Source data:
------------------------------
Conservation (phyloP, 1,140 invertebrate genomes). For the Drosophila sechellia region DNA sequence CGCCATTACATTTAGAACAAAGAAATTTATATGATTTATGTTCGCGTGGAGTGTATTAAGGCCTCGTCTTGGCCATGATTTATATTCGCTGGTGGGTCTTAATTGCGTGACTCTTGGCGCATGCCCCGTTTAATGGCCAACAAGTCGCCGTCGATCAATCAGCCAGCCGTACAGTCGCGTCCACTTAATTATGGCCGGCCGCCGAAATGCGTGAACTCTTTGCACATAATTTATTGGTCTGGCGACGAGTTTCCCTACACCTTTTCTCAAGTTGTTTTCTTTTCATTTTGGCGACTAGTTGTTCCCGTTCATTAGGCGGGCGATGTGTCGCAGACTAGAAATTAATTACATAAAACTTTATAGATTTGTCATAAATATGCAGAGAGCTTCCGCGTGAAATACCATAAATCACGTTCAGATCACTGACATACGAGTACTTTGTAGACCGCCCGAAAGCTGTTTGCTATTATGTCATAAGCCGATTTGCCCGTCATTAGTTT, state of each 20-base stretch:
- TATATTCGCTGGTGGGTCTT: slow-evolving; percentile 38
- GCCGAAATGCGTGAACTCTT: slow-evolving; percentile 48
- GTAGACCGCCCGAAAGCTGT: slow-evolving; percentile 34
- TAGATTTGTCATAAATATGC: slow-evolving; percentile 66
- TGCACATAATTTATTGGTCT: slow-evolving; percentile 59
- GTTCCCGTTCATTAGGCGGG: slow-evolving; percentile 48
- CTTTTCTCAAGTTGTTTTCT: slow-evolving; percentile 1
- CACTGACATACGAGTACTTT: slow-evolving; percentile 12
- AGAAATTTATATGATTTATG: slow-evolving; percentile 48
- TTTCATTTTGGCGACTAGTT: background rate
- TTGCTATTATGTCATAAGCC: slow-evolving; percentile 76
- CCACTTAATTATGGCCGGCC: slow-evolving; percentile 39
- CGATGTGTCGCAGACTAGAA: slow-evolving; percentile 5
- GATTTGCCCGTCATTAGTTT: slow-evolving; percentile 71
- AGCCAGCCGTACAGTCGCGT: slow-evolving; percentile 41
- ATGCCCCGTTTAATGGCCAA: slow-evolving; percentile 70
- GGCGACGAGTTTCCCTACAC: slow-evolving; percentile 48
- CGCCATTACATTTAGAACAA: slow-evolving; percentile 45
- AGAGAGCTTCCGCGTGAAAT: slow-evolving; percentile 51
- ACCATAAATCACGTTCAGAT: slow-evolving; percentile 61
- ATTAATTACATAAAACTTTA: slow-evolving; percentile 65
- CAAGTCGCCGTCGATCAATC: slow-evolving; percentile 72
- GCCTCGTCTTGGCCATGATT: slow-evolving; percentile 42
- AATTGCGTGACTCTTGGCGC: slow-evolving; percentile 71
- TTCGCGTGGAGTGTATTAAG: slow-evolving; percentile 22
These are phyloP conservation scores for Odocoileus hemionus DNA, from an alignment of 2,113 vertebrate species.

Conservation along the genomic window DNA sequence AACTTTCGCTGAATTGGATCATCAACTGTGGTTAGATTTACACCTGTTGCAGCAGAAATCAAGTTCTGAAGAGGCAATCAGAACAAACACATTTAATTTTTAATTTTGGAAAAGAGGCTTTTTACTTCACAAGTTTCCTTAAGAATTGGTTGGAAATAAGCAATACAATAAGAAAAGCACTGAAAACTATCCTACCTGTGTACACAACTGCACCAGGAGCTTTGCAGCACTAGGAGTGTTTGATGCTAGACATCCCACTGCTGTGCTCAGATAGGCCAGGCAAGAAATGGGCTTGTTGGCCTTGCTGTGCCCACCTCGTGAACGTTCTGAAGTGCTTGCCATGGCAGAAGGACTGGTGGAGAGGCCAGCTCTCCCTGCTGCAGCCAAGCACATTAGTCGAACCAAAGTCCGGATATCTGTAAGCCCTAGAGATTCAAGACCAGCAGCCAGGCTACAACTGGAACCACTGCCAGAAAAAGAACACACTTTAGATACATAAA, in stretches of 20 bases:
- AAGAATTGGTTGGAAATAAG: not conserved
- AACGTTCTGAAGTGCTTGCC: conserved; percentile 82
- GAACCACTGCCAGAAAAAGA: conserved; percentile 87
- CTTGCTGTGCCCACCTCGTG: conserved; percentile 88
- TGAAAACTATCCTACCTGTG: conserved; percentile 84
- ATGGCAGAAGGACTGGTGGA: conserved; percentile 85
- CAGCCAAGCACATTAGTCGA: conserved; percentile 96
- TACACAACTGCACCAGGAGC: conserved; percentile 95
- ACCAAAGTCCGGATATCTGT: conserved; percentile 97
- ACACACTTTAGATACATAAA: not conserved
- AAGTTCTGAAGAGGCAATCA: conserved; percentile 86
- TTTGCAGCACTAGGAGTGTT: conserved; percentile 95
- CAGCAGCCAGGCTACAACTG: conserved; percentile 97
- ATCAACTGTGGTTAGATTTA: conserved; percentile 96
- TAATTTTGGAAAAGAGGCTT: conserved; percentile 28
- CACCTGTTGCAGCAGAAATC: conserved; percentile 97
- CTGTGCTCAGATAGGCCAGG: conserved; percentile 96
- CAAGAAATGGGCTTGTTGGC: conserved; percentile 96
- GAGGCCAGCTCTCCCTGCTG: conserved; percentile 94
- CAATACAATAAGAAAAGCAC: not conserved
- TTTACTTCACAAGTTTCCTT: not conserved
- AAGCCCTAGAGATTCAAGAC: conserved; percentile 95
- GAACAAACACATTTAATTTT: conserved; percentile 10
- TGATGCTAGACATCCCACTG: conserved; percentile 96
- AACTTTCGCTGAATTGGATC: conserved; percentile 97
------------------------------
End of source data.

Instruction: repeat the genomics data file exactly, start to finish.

Conservation (phyloP, 1,140 invertebrate genomes). For the Drosophila sechellia region DNA sequence CGCCATTACATTTAGAACAAAGAAATTTATATGATTTATGTTCGCGTGGAGTGTATTAAGGCCTCGTCTTGGCCATGATTTATATTCGCTGGTGGGTCTTAATTGCGTGACTCTTGGCGCATGCCCCGTTTAATGGCCAACAAGTCGCCGTCGATCAATCAGCCAGCCGTACAGTCGCGTCCACTTAATTATGGCCGGCCGCCGAAATGCGTGAACTCTTTGCACATAATTTATTGGTCTGGCGACGAGTTTCCCTACACCTTTTCTCAAGTTGTTTTCTTTTCATTTTGGCGACTAGTTGTTCCCGTTCATTAGGCGGGCGATGTGTCGCAGACTAGAAATTAATTACATAAAACTTTATAGATTTGTCATAAATATGCAGAGAGCTTCCGCGTGAAATACCATAAATCACGTTCAGATCACTGACATACGAGTACTTTGTAGACCGCCCGAAAGCTGTTTGCTATTATGTCATAAGCCGATTTGCCCGTCATTAGTTT, state of each 20-base stretch:
- TATATTCGCTGGTGGGTCTT: slow-evolving; percentile 38
- GCCGAAATGCGTGAACTCTT: slow-evolving; percentile 48
- GTAGACCGCCCGAAAGCTGT: slow-evolving; percentile 34
- TAGATTTGTCATAAATATGC: slow-evolving; percentile 66
- TGCACATAATTTATTGGTCT: slow-evolving; percentile 59
- GTTCCCGTTCATTAGGCGGG: slow-evolving; percentile 48
- CTTTTCTCAAGTTGTTTTCT: slow-evolving; percentile 1
- CACTGACATACGAGTACTTT: slow-evolving; percentile 12
- AGAAATTTATATGATTTATG: slow-evolving; percentile 48
- TTTCATTTTGGCGACTAGTT: background rate
- TTGCTATTATGTCATAAGCC: slow-evolving; percentile 76
- CCACTTAATTATGGCCGGCC: slow-evolving; percentile 39
- CGATGTGTCGCAGACTAGAA: slow-evolving; percentile 5
- GATTTGCCCGTCATTAGTTT: slow-evolving; percentile 71
- AGCCAGCCGTACAGTCGCGT: slow-evolving; percentile 41
- ATGCCCCGTTTAATGGCCAA: slow-evolving; percentile 70
- GGCGACGAGTTTCCCTACAC: slow-evolving; percentile 48
- CGCCATTACATTTAGAACAA: slow-evolving; percentile 45
- AGAGAGCTTCCGCGTGAAAT: slow-evolving; percentile 51
- ACCATAAATCACGTTCAGAT: slow-evolving; percentile 61
- ATTAATTACATAAAACTTTA: slow-evolving; percentile 65
- CAAGTCGCCGTCGATCAATC: slow-evolving; percentile 72
- GCCTCGTCTTGGCCATGATT: slow-evolving; percentile 42
- AATTGCGTGACTCTTGGCGC: slow-evolving; percentile 71
- TTCGCGTGGAGTGTATTAAG: slow-evolving; percentile 22
These are phyloP conservation scores for Odocoileus hemionus DNA, from an alignment of 2,113 vertebrate species.

Conservation along the genomic window DNA sequence AACTTTCGCTGAATTGGATCATCAACTGTGGTTAGATTTACACCTGTTGCAGCAGAAATCAAGTTCTGAAGAGGCAATCAGAACAAACACATTTAATTTTTAATTTTGGAAAAGAGGCTTTTTACTTCACAAGTTTCCTTAAGAATTGGTTGGAAATAAGCAATACAATAAGAAAAGCACTGAAAACTATCCTACCTGTGTACACAACTGCACCAGGAGCTTTGCAGCACTAGGAGTGTTTGATGCTAGACATCCCACTGCTGTGCTCAGATAGGCCAGGCAAGAAATGGGCTTGTTGGCCTTGCTGTGCCCACCTCGTGAACGTTCTGAAGTGCTTGCCATGGCAGAAGGACTGGTGGAGAGGCCAGCTCTCCCTGCTGCAGCCAAGCACATTAGTCGAACCAAAGTCCGGATATCTGTAAGCCCTAGAGATTCAAGACCAGCAGCCAGGCTACAACTGGAACCACTGCCAGAAAAAGAACACACTTTAGATACATAAA, in stretches of 20 bases:
- AAGAATTGGTTGGAAATAAG: not conserved
- AACGTTCTGAAGTGCTTGCC: conserved; percentile 82
- GAACCACTGCCAGAAAAAGA: conserved; percentile 87
- CTTGCTGTGCCCACCTCGTG: conserved; percentile 88
- TGAAAACTATCCTACCTGTG: conserved; percentile 84
- ATGGCAGAAGGACTGGTGGA: conserved; percentile 85
- CAGCCAAGCACATTAGTCGA: conserved; percentile 96
- TACACAACTGCACCAGGAGC: conserved; percentile 95
- ACCAAAGTCCGGATATCTGT: conserved; percentile 97
- ACACACTTTAGATACATAAA: not conserved
- AAGTTCTGAAGAGGCAATCA: conserved; percentile 86
- TTTGCAGCACTAGGAGTGTT: conserved; percentile 95
- CAGCAGCCAGGCTACAACTG: conserved; percentile 97
- ATCAACTGTGGTTAGATTTA: conserved; percentile 96
- TAATTTTGGAAAAGAGGCTT: conserved; percentile 28
- CACCTGTTGCAGCAGAAATC: conserved; percentile 97
- CTGTGCTCAGATAGGCCAGG: conserved; percentile 96
- CAAGAAATGGGCTTGTTGGC: conserved; percentile 96
- GAGGCCAGCTCTCCCTGCTG: conserved; percentile 94
- CAATACAATAAGAAAAGCAC: not conserved
- TTTACTTCACAAGTTTCCTT: not conserved
- AAGCCCTAGAGATTCAAGAC: conserved; percentile 95
- GAACAAACACATTTAATTTT: conserved; percentile 10
- TGATGCTAGACATCCCACTG: conserved; percentile 96
- AACTTTCGCTGAATTGGATC: conserved; percentile 97